As cytokines are such diverse and complex molecules, they can exercise a wide variety of functions . Here we will classify them into the most essential ones:

2. 1. Pro-inflammatory function

These are pro-inflammatory cytokines that act on the innate , non-specific immune response or inflammation.

2. 2. Developmental function, cell maturation, and/or cytotoxicity

They act at different times in the cell cycle to model the development, maturation and/or death of cells.

2. 3. Productive functions of different immunoglobulins

It’s the proteins that protect us from infection.

2. 4. Hematopoietic functions

These are the cytokines involved in the development and maturation of blood cells (red blood cells, white blood cells and platelets essentially).

Cytokine receptors

As we have seen, cytokines must interact with a receptor on a cell to trigger a response.

There is a wide variety of cytokine receptors. It is these receptors that will determine the response that will trigger the effecting cell. This variety of receptors is grouped into five so-called families of cytokine receptors .

1. Immunoglobulin superfamily

They are the receptors of the known antibodies, which are the essential molecules that the body creates to attack pathogens in a specific way .

2. Class I family of cytokine receptors

This family of receptors constitutes the hematopoietic receptors, i.e. the blood cells.

3. Class II family of cytokine receptors

This family of receivers constitutes the interferon receivers . Let us remember that interferons are proteins that the body manufactures in response to pathogens (viruses, bacteria, parasites…).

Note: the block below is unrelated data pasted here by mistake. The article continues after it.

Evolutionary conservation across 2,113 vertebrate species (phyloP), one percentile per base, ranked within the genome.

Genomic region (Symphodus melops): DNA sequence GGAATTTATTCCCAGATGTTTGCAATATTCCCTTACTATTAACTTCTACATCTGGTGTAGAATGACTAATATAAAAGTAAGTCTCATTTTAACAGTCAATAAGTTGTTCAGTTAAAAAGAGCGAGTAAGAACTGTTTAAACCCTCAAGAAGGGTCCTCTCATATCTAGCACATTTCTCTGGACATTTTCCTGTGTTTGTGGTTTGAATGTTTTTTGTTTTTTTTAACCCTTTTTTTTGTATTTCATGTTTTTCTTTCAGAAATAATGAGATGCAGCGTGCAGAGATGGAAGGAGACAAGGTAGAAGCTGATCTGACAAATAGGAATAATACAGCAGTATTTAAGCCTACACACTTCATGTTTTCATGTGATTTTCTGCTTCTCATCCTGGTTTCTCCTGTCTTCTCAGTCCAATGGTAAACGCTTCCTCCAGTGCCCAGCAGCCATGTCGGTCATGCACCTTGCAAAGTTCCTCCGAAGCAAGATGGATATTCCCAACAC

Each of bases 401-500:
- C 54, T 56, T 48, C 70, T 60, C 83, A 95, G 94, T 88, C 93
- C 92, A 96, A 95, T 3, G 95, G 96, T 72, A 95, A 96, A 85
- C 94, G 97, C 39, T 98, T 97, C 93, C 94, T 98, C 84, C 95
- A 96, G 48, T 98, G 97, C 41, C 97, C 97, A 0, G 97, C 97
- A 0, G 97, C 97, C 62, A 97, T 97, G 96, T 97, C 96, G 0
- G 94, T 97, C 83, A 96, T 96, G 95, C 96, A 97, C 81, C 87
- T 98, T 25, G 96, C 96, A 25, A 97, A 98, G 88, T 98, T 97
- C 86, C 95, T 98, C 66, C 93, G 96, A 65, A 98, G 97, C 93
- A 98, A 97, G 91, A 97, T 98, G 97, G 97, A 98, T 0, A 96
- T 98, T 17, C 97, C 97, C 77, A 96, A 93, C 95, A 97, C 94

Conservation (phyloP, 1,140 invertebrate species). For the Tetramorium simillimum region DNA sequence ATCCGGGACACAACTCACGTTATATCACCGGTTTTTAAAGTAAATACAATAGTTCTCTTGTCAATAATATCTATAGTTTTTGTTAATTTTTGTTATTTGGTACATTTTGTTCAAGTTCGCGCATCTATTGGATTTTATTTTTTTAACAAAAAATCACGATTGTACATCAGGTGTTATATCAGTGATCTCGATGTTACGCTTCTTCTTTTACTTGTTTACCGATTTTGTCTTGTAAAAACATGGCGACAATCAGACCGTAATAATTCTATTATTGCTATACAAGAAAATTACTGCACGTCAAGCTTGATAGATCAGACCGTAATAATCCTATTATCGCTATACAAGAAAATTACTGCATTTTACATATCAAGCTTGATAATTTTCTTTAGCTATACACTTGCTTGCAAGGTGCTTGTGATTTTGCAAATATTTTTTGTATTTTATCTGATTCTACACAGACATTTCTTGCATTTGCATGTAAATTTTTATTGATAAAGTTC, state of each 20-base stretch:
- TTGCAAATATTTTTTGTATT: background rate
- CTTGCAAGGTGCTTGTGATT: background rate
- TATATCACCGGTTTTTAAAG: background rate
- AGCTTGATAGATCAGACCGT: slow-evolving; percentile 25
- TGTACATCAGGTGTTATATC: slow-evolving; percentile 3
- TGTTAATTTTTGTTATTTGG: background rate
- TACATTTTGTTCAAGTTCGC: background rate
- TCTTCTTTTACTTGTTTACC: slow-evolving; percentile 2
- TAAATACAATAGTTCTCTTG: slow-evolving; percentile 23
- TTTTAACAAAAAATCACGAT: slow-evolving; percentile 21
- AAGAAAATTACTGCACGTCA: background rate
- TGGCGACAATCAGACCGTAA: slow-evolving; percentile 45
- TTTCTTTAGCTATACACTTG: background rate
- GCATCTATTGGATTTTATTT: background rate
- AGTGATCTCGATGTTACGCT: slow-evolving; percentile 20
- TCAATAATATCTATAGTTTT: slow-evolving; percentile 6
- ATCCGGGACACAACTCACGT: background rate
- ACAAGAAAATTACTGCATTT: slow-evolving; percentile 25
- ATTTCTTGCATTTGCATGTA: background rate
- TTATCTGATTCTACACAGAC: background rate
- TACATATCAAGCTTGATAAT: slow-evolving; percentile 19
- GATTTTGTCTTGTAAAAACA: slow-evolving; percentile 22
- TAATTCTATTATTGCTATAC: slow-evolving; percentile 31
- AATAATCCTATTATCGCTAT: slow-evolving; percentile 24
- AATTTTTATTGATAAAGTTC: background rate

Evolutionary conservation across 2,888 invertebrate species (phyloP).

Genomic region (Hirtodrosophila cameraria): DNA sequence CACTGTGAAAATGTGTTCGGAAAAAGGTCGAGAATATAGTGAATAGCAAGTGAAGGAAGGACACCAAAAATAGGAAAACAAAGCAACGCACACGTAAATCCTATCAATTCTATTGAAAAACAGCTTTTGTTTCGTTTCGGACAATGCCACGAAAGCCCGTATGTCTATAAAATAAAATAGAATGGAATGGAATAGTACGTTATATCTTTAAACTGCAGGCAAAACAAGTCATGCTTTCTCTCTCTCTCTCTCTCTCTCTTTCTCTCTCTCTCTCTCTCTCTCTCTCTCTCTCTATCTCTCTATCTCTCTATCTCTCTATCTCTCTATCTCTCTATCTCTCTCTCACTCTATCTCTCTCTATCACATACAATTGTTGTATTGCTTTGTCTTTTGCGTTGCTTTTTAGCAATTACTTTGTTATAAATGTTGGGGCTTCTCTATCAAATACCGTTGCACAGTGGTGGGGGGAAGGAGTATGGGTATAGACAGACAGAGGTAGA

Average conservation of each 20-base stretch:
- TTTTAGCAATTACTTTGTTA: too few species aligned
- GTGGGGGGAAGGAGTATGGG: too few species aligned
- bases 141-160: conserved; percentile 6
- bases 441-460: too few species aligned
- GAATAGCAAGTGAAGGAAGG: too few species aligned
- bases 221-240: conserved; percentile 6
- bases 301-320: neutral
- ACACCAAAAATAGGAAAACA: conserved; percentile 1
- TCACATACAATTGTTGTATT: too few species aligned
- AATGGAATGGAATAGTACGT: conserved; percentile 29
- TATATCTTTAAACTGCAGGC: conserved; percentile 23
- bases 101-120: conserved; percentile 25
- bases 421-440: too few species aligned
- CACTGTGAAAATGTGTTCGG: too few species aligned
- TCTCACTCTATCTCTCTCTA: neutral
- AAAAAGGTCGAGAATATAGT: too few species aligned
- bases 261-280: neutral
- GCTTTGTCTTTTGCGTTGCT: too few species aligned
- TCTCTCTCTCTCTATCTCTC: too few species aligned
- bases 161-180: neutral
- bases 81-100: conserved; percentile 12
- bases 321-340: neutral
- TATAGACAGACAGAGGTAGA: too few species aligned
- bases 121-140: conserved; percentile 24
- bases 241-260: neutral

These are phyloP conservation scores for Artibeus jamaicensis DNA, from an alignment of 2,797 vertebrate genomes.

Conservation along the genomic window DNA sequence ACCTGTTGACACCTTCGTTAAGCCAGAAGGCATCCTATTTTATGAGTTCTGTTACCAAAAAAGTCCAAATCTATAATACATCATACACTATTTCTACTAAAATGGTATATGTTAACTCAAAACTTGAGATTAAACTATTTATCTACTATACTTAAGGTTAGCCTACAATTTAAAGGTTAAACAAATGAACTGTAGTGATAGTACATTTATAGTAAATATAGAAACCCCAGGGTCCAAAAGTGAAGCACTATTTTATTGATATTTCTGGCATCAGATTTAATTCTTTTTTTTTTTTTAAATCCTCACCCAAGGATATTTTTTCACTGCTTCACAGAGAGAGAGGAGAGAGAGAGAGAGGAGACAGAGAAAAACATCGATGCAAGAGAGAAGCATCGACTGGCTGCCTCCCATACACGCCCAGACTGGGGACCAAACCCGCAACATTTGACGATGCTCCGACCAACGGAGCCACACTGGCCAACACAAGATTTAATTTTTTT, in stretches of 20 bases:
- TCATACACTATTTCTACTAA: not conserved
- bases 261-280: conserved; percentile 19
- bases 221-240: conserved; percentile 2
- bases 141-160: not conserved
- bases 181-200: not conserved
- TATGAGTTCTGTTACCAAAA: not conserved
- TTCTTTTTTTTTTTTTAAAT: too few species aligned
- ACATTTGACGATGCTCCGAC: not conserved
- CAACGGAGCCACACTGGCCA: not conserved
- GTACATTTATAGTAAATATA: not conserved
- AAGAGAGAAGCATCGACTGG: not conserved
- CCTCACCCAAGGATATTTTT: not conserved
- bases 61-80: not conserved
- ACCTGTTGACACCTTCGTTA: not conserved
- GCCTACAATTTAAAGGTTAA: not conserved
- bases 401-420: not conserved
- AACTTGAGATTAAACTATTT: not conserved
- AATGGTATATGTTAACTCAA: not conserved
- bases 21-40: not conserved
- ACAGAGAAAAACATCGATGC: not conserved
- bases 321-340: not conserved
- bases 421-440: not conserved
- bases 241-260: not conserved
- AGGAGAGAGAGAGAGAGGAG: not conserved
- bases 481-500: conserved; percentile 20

4. TNF (tumor necrosis factor) receptor family

They are the molecules that mediate the processes of inflammation and cell death.

5. Chemokine receptor family

This last group of cytokine receptors are especially peculiar: they are so called because they are able to attract and direct other cells of the immune system to repair tissues .


Of all these “superfamilies” mentioned, there are several subgroups of each. That is, for example, there are many TNF receptors that are named TNF-ɑ and TNF-ᵦ, several types of Class I family receptors, Class II receptors, and so on.

Each superfamily, as we have already seen, is involved in specific molecular mechanisms.

The best known cytokines

Of all the cytokines that the body can produce, interleukins (IL) are among the most important cytokines . This type of cytokine is mainly produced by lymphocytes and macrophages, but can also be produced by endothelial cells, adipose cells, endothelial cells, muscle cells, etc.

Its fundamental action consists of regulating inflammation through various mechanisms . In general they are classified as pro-inflammatory and anti-inflammatory.

The other cytokines, also essential for the inflammatory response, are Tumor Necrosis Factor Alpha (TNF-α) and interferons. All of these are pro-inflammatory proteins .


You see, the body is a complex system where many needs are orchestrated and measured by cytokines so that the body can function properly through a stimulus-response mechanism.

Bibliographic references:

  • Feduchi Canosa, Elena (2014). Biochemistry. Essential concepts. Editorial Médica Panamericana S.A.; second edition.
  • Nelson, David L, Cox, MICHAEL M. (authors), Cuchillo Foix, Claudi M. (translator). (2018). Principles of biochemistry. Lehninger Publishing House; seventh edition.
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  • Tortora, Gerard J., Derrickson, Bryan (2018). Principles of Anatomy and Physiology. Editorial Médica Panamericana S.A.; 15th edition.